This is an interesting topic which HBC has just begun to address. Horesbeck riding was in the 19th century, before the invention of the internal combustion inginr and automobile, very common. There were significant class factors involved here. In the city it was primarily wealthy people who could afford horses, especially for riding. This was somewhat less of a factor in rural areas. Both men and women rode horses. It was an especially popular source of exercise and recreation for the privlidged classes. Both men and women rode. Many would take lessons as children. Girls would be taught to ride side saddle and boys astride. Almost all girls and women from affluent families in the 19th century rode side saddle. As they did not wear pants, side saddle was the only way that they could modestly ride.Riding side saddle was, however, a much more difficult way to ride. Girls from the gentry would be expected to ride side saddle. I'm not sure that the same was true for more humble families in the countryside. I am not sure about the extent the popularity of horseback riding differed for boys and girls in the 19th century. Considrble differences developed in the 20th century when horseback riding became more popular for girls than boys. This may seem surprising as boys were so interested in cowboys. We believe, however, that horseback riding was more popular with girls because so many boys developed an interst in team sports. Until the 1970s-80s, relatively fe girls played sports. but there developed definite differebce in the 20th centuy.
Our question is what went on in the nursery. As both boys and girls wore dresses, I'm unsure how this question was dealt with. I suspect that it was much more common for boys to have hobby horses than girls. Very young children were too young to ride. Also not all families had horses, especially city families. Were boys allowed to stradel hobbyhorses in their skirts. Were young girls allowed to sit astride hobby horses. While hobbyhorses seem more common for boys, large families were common in the 19th century. Thus irls may havde played on their brothers' hobby horses.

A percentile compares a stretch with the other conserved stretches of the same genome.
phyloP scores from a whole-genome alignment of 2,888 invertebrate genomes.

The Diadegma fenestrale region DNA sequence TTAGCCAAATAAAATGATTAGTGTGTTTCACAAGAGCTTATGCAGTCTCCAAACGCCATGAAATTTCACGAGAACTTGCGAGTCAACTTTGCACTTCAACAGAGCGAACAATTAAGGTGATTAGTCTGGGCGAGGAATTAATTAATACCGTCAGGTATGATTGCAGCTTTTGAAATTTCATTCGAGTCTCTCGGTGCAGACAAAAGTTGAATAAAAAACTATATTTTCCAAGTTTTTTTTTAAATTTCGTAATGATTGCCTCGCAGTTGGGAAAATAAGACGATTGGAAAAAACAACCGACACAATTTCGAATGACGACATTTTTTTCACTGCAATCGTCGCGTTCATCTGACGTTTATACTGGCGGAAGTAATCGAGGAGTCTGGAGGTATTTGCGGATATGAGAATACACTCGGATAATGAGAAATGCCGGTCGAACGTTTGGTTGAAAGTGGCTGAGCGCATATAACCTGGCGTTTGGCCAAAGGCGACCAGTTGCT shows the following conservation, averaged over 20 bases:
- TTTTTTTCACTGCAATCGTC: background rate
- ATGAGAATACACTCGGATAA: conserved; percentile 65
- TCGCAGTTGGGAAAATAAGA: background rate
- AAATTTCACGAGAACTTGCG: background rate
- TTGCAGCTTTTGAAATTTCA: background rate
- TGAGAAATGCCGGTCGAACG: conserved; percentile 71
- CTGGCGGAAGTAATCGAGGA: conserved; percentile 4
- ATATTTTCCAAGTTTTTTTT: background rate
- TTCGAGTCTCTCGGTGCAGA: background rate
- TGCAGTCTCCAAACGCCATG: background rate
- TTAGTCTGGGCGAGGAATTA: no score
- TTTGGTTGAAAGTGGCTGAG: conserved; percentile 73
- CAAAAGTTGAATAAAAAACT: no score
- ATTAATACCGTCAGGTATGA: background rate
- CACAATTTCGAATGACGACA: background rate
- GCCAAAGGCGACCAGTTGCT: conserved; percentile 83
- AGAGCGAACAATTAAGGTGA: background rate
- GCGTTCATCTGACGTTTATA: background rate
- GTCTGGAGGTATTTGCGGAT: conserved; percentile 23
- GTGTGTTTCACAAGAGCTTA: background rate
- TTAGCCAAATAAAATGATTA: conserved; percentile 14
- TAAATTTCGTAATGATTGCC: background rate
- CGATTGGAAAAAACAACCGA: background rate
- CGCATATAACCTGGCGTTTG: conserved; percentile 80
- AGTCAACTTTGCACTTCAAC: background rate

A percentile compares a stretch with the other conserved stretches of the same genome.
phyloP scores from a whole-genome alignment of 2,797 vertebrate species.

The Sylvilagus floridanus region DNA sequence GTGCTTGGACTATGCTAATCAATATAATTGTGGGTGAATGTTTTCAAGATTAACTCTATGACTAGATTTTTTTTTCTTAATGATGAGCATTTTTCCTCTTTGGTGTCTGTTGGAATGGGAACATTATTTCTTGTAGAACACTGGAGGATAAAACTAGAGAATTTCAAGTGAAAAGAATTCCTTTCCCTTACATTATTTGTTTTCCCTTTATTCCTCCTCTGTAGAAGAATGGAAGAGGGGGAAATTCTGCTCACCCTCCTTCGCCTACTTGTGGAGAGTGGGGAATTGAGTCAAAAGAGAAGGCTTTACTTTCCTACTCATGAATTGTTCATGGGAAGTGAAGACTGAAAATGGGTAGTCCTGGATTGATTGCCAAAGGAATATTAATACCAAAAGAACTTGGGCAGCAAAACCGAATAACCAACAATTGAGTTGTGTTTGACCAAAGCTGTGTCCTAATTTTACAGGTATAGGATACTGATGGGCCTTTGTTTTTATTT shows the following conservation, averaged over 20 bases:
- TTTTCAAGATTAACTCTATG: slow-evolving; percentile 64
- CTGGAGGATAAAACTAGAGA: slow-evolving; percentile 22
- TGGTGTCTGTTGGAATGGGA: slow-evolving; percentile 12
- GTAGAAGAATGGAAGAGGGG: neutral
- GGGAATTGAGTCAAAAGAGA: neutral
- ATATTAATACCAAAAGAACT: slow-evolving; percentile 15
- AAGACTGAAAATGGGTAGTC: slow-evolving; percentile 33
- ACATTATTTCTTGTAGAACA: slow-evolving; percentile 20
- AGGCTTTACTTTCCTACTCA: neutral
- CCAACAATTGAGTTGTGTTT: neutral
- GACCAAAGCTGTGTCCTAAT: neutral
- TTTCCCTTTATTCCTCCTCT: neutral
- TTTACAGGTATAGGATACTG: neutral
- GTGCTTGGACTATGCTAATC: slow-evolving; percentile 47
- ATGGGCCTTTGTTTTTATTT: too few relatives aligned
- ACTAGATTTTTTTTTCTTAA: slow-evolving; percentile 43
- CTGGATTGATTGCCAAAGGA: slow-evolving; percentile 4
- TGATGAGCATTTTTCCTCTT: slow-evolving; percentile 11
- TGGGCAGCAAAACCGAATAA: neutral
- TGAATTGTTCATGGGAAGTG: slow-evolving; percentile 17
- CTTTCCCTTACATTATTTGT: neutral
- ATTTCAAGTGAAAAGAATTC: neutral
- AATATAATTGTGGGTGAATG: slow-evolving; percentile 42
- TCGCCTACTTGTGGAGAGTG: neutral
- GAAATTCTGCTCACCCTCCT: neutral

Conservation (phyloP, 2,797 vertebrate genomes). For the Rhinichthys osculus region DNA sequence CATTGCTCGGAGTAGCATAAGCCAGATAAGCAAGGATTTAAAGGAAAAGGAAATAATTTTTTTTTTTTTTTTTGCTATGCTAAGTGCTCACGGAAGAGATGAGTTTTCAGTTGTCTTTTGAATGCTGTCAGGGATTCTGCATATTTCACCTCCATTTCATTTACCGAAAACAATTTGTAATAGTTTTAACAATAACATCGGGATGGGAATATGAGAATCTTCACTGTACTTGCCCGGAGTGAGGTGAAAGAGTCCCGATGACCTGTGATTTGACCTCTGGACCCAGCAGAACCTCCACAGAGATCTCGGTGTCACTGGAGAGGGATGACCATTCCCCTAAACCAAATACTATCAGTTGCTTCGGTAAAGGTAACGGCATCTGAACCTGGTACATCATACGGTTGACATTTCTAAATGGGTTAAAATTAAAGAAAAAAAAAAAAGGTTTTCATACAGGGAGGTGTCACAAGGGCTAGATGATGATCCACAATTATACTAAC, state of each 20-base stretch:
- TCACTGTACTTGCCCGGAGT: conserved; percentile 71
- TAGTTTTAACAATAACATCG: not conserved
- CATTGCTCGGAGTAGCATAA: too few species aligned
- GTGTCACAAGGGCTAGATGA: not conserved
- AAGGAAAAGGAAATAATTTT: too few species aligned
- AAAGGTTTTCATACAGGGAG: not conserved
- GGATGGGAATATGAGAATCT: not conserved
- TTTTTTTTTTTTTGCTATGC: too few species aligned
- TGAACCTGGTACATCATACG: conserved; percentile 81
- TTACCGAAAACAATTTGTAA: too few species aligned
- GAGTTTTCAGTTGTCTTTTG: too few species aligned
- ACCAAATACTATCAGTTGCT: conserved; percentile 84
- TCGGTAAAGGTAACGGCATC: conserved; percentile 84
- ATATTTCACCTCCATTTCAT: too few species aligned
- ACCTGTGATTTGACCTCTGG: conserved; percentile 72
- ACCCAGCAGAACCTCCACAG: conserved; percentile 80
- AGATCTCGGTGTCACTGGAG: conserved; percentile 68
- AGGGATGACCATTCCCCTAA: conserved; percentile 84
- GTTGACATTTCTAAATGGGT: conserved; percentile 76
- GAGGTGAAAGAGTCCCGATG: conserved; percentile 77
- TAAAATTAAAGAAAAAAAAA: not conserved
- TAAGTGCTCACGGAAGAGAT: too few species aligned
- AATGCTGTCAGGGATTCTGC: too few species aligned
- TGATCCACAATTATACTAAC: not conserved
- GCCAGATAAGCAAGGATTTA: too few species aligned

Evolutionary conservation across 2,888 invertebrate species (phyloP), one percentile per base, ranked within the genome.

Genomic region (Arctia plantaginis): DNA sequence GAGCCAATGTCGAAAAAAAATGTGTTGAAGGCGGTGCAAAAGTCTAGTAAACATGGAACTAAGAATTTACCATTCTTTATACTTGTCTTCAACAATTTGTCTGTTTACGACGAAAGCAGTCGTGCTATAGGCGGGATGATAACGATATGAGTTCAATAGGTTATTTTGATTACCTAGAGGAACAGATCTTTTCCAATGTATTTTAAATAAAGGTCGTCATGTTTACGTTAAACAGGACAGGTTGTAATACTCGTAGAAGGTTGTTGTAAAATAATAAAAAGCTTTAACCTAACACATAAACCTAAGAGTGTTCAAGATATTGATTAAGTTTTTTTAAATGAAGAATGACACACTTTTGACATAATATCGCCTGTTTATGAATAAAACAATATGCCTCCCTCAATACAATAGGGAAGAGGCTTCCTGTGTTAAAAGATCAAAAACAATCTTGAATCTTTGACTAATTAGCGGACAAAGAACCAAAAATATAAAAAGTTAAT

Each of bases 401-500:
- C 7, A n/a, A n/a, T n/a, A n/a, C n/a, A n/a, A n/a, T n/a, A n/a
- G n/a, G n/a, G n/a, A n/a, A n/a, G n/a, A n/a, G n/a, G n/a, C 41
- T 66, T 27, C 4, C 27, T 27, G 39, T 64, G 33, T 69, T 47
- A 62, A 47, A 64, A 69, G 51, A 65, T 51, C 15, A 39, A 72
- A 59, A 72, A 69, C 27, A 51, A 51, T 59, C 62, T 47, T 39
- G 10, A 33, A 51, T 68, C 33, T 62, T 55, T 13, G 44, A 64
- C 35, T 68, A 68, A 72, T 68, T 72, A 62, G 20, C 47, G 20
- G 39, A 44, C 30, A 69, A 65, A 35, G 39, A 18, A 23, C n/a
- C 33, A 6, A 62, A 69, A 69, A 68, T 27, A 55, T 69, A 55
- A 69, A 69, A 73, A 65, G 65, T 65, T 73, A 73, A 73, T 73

We are not sure to interpret some of the photographic portraits of children on hobby horses. There are childre, including boys, who are partioned on the hobbyhorse in a side-saddle position. Almosy always the boys so positioned are wearing skirted garments, usually dresses or kilts. What we are not sure about is whether this position meant that some boys not yet breaached were made to ride side saddle or if the osition was set up just for the portrait. Some mothers may have wanted the child's garment to be displayed to best advantage. Other mothers made have though such a posing more decorious. We think that ost girls were so posed. There are many portraits of boys, however, ride astride even before breaching.
A HBC reader writes, "I can help research this if you like, but here are some suggestions, how I'd go about it. I'd look for REAL horse images and descriptions, not
hobbyhorse ones: 1) Look up riding manuals of the period, hopefully French. See what they
recommend that girls should ride when they first learn. 2) I seem to recall that Radclyffe Hall's semi-autobiographical book The Well of Loneliness (1928) relates how in the 1890s (her childhood) it was assumed that girls would/should ride sidesaddle. Hall's female
protagonist's riding the other way, as a child, is considered scandalously unorthodox by her neighbours, and possibly dangerous. I can check this." [Nesvet] [HBC note: The side saddle phonemon is interesting and actual details would be a helpful addition to HBC. I think that it is fairly well established that girls and women rode side saddle in the the 19th century. Actual details and references, however, would be helpful. Also for our purposes in using props to determine gender in old portraits it would be especially interesting to know what occurred in the nursery.]
Nesvet, Rebecca. E-mail message, June 22, 2003.